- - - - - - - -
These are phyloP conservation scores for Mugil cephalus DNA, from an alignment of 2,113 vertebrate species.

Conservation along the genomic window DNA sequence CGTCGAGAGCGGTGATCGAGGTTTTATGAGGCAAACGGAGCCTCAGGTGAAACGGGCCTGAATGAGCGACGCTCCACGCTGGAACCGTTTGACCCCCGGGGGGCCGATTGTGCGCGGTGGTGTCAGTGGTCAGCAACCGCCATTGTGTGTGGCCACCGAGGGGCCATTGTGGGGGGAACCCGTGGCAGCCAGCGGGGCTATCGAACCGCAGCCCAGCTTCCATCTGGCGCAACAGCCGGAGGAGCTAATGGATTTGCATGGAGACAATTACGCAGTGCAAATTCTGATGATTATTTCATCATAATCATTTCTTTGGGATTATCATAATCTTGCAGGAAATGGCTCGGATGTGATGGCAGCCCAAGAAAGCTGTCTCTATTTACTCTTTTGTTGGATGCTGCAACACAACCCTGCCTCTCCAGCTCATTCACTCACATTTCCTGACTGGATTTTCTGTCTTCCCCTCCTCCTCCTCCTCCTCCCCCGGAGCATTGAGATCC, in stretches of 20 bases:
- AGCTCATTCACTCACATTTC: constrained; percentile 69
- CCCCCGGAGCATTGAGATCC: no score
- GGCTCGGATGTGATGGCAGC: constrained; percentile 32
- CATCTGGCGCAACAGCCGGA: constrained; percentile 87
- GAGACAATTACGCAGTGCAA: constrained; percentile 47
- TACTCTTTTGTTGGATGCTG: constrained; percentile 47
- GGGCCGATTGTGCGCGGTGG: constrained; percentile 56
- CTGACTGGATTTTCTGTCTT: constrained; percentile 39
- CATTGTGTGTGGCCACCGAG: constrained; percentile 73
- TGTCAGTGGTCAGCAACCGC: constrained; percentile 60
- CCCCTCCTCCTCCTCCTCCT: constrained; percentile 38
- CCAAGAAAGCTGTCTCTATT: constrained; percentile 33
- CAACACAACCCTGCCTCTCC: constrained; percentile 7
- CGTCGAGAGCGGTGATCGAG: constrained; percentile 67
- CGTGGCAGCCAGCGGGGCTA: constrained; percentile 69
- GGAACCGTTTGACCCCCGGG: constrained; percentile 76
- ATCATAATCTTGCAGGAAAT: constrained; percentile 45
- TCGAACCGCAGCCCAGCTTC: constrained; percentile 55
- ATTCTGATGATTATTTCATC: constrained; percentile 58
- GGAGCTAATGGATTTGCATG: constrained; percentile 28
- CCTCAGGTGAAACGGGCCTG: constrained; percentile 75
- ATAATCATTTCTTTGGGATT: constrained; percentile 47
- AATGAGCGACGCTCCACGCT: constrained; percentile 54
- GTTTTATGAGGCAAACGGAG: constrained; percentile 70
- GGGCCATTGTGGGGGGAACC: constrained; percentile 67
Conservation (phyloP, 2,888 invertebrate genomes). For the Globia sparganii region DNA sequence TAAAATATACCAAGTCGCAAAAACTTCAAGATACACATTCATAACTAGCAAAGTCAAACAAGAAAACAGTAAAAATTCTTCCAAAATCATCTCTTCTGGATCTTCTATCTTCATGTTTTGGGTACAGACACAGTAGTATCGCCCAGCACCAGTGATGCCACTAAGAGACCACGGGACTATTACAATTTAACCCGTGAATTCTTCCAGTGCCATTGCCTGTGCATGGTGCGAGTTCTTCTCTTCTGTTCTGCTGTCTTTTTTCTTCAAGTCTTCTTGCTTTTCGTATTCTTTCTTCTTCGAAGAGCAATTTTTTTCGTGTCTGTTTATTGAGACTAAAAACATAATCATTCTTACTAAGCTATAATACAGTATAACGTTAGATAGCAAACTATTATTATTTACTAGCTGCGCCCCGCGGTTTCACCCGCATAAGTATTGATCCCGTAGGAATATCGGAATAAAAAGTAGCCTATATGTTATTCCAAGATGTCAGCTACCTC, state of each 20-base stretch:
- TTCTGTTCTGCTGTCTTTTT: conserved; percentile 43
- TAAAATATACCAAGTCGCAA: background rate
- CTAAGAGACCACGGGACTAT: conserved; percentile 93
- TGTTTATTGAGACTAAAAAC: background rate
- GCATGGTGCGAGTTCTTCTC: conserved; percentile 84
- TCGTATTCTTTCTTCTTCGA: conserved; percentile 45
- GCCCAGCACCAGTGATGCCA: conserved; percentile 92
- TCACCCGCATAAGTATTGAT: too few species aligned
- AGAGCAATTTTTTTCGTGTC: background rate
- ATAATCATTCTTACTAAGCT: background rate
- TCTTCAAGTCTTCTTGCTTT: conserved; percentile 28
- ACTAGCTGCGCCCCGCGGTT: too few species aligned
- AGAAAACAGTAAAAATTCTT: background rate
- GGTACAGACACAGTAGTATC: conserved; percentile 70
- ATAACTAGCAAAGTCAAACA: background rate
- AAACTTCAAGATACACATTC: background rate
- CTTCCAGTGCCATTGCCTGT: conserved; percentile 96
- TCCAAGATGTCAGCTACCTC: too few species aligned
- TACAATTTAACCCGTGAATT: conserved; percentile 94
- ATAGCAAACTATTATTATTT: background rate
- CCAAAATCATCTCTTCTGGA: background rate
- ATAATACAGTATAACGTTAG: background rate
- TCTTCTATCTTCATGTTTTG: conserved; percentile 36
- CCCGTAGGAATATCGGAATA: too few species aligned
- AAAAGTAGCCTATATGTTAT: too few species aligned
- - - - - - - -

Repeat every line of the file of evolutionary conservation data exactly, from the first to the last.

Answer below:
These are phyloP conservation scores for Mugil cephalus DNA, from an alignment of 2,113 vertebrate species.

Conservation along the genomic window DNA sequence CGTCGAGAGCGGTGATCGAGGTTTTATGAGGCAAACGGAGCCTCAGGTGAAACGGGCCTGAATGAGCGACGCTCCACGCTGGAACCGTTTGACCCCCGGGGGGCCGATTGTGCGCGGTGGTGTCAGTGGTCAGCAACCGCCATTGTGTGTGGCCACCGAGGGGCCATTGTGGGGGGAACCCGTGGCAGCCAGCGGGGCTATCGAACCGCAGCCCAGCTTCCATCTGGCGCAACAGCCGGAGGAGCTAATGGATTTGCATGGAGACAATTACGCAGTGCAAATTCTGATGATTATTTCATCATAATCATTTCTTTGGGATTATCATAATCTTGCAGGAAATGGCTCGGATGTGATGGCAGCCCAAGAAAGCTGTCTCTATTTACTCTTTTGTTGGATGCTGCAACACAACCCTGCCTCTCCAGCTCATTCACTCACATTTCCTGACTGGATTTTCTGTCTTCCCCTCCTCCTCCTCCTCCTCCCCCGGAGCATTGAGATCC, in stretches of 20 bases:
- AGCTCATTCACTCACATTTC: constrained; percentile 69
- CCCCCGGAGCATTGAGATCC: no score
- GGCTCGGATGTGATGGCAGC: constrained; percentile 32
- CATCTGGCGCAACAGCCGGA: constrained; percentile 87
- GAGACAATTACGCAGTGCAA: constrained; percentile 47
- TACTCTTTTGTTGGATGCTG: constrained; percentile 47
- GGGCCGATTGTGCGCGGTGG: constrained; percentile 56
- CTGACTGGATTTTCTGTCTT: constrained; percentile 39
- CATTGTGTGTGGCCACCGAG: constrained; percentile 73
- TGTCAGTGGTCAGCAACCGC: constrained; percentile 60
- CCCCTCCTCCTCCTCCTCCT: constrained; percentile 38
- CCAAGAAAGCTGTCTCTATT: constrained; percentile 33
- CAACACAACCCTGCCTCTCC: constrained; percentile 7
- CGTCGAGAGCGGTGATCGAG: constrained; percentile 67
- CGTGGCAGCCAGCGGGGCTA: constrained; percentile 69
- GGAACCGTTTGACCCCCGGG: constrained; percentile 76
- ATCATAATCTTGCAGGAAAT: constrained; percentile 45
- TCGAACCGCAGCCCAGCTTC: constrained; percentile 55
- ATTCTGATGATTATTTCATC: constrained; percentile 58
- GGAGCTAATGGATTTGCATG: constrained; percentile 28
- CCTCAGGTGAAACGGGCCTG: constrained; percentile 75
- ATAATCATTTCTTTGGGATT: constrained; percentile 47
- AATGAGCGACGCTCCACGCT: constrained; percentile 54
- GTTTTATGAGGCAAACGGAG: constrained; percentile 70
- GGGCCATTGTGGGGGGAACC: constrained; percentile 67
Conservation (phyloP, 2,888 invertebrate genomes). For the Globia sparganii region DNA sequence TAAAATATACCAAGTCGCAAAAACTTCAAGATACACATTCATAACTAGCAAAGTCAAACAAGAAAACAGTAAAAATTCTTCCAAAATCATCTCTTCTGGATCTTCTATCTTCATGTTTTGGGTACAGACACAGTAGTATCGCCCAGCACCAGTGATGCCACTAAGAGACCACGGGACTATTACAATTTAACCCGTGAATTCTTCCAGTGCCATTGCCTGTGCATGGTGCGAGTTCTTCTCTTCTGTTCTGCTGTCTTTTTTCTTCAAGTCTTCTTGCTTTTCGTATTCTTTCTTCTTCGAAGAGCAATTTTTTTCGTGTCTGTTTATTGAGACTAAAAACATAATCATTCTTACTAAGCTATAATACAGTATAACGTTAGATAGCAAACTATTATTATTTACTAGCTGCGCCCCGCGGTTTCACCCGCATAAGTATTGATCCCGTAGGAATATCGGAATAAAAAGTAGCCTATATGTTATTCCAAGATGTCAGCTACCTC, state of each 20-base stretch:
- TTCTGTTCTGCTGTCTTTTT: conserved; percentile 43
- TAAAATATACCAAGTCGCAA: background rate
- CTAAGAGACCACGGGACTAT: conserved; percentile 93
- TGTTTATTGAGACTAAAAAC: background rate
- GCATGGTGCGAGTTCTTCTC: conserved; percentile 84
- TCGTATTCTTTCTTCTTCGA: conserved; percentile 45
- GCCCAGCACCAGTGATGCCA: conserved; percentile 92
- TCACCCGCATAAGTATTGAT: too few species aligned
- AGAGCAATTTTTTTCGTGTC: background rate
- ATAATCATTCTTACTAAGCT: background rate
- TCTTCAAGTCTTCTTGCTTT: conserved; percentile 28
- ACTAGCTGCGCCCCGCGGTT: too few species aligned
- AGAAAACAGTAAAAATTCTT: background rate
- GGTACAGACACAGTAGTATC: conserved; percentile 70
- ATAACTAGCAAAGTCAAACA: background rate
- AAACTTCAAGATACACATTC: background rate
- CTTCCAGTGCCATTGCCTGT: conserved; percentile 96
- TCCAAGATGTCAGCTACCTC: too few species aligned
- TACAATTTAACCCGTGAATT: conserved; percentile 94
- ATAGCAAACTATTATTATTT: background rate
- CCAAAATCATCTCTTCTGGA: background rate
- ATAATACAGTATAACGTTAG: background rate
- TCTTCTATCTTCATGTTTTG: conserved; percentile 36
- CCCGTAGGAATATCGGAATA: too few species aligned
- AAAAGTAGCCTATATGTTAT: too few species aligned